White Paper: Understanding Baby Boomers in the Digital Age

By Filip Lau, Morgan Ramsey-Elliot, Ian Dull, and Daniel Bird

Talk to any ad agency, market research firm or consultancy today, and they’ll offer an opinion on what Millennials want. Millennials have captured the collective imagination of corporations, marketers, media, online pundits, and frankly, Millennials themselves. Everyone is talking about them as the Next Big Baby Boom. But what about the original Baby Boomers? Marketers once spoke about them endlessly and aimed their cars, clothing, and day-to-day goods at them. Trough our studies of the everyday lives of people, we have seen how Boomers still offers a huge opportunity for smart companies that understand what thrills them as they near their retirement.

Baby Boomers number 77 million in the US alone. They’re the wealthiest generation in history, owning roughly 70% percent of the wealth in the United States and set to inherit $15 trillion in the next 20 years. Not surprisingly then, they spend more than any other demographic in an astonishing 94% of consumer goods categories, accounting for 50 percent of all dollars spent on consumer goods in the United States. Despite this purchasing power, marketing to them has fallen out of style: most marketers today are more focused on selling them anti-incontinence products than the next premium car. Stereotypical images of retierees as passive, technophobes with little to spend, seems to be keeping companies from seeing how Baby Boomers are currently redefining what aging means.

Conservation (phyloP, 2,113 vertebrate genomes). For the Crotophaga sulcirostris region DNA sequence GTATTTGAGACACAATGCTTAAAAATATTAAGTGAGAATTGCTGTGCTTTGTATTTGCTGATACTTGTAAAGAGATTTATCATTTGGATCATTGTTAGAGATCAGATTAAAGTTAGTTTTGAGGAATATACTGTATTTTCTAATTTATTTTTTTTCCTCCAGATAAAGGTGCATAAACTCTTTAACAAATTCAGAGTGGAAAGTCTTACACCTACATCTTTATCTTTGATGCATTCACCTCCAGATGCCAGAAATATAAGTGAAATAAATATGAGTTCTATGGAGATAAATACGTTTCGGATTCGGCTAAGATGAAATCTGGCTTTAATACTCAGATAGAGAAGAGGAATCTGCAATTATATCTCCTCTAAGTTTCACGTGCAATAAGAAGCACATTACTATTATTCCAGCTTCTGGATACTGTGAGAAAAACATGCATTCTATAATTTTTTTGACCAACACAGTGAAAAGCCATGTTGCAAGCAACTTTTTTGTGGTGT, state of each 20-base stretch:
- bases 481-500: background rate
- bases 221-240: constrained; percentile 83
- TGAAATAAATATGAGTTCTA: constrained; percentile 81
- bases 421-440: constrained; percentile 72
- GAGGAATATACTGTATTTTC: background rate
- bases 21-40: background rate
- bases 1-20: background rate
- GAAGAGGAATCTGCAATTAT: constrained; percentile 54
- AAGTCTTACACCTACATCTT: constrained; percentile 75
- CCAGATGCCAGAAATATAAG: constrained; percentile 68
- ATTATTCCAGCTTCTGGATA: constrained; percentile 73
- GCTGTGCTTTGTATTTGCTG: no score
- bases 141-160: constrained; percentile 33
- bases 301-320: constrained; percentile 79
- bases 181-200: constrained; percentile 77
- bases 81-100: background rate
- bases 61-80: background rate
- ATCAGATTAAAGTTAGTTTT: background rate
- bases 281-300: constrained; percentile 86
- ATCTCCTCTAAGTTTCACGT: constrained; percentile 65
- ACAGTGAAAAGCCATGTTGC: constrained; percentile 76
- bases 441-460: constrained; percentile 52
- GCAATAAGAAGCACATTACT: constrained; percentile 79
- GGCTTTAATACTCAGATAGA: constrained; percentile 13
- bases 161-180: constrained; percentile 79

So what is it that Baby Boomers really want in later life? And how can you successfully target them?

We have created a white paper together with Lester Lam from Cognizant Digital Works, providing an introduction to what we have called The Second Coming of Age for the Baby Boomer generation. 

Read the full white paper as a pdf here.


Related case

Exploring Conviviality with Pernod Ricard

Recently, Pernod Ricard and ReD have studied the baby boomer generation in Europe. For a company focusing its marketing usually to the 25 to 35 year olds it can be quite challenging to change the corporate mindset and allow a focus on an older generation. The study of baby boomers has made it clear that addressing this generation with relevant offerings holds a big commercial opportunity for the spirit maker. Read more about our work with Pernod Ricard here


Featured press